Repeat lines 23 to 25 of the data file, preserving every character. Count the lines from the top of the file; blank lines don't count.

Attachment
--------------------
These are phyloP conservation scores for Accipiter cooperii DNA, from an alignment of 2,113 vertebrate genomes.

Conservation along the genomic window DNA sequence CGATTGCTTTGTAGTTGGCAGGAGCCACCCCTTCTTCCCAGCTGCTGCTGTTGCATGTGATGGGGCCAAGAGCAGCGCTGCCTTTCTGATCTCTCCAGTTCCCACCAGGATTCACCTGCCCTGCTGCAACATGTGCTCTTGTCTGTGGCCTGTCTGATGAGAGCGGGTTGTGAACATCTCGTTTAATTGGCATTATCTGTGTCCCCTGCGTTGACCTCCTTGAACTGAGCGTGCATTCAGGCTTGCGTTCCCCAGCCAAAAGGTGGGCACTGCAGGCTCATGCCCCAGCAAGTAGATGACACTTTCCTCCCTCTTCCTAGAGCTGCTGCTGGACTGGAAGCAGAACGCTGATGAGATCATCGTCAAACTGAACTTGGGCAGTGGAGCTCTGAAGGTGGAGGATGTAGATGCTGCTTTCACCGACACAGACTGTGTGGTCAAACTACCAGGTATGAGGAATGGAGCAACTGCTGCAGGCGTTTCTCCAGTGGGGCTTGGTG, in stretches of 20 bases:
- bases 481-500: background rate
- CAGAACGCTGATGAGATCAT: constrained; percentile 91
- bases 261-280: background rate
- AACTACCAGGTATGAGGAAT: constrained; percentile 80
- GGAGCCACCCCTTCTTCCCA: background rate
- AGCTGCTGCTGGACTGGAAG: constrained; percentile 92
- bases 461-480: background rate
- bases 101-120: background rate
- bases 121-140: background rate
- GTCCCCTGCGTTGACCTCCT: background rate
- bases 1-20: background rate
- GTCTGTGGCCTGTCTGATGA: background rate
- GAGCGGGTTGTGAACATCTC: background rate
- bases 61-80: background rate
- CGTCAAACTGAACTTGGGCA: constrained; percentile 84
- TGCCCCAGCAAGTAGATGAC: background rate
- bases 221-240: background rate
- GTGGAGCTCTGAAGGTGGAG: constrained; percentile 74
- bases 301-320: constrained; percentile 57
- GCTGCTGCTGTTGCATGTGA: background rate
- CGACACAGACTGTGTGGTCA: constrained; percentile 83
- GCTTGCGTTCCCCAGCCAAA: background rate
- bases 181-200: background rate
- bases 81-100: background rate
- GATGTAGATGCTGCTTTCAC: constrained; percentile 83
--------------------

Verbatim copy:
- CGACACAGACTGTGTGGTCA: constrained; percentile 83
- GCTTGCGTTCCCCAGCCAAA: background rate
- bases 181-200: background rate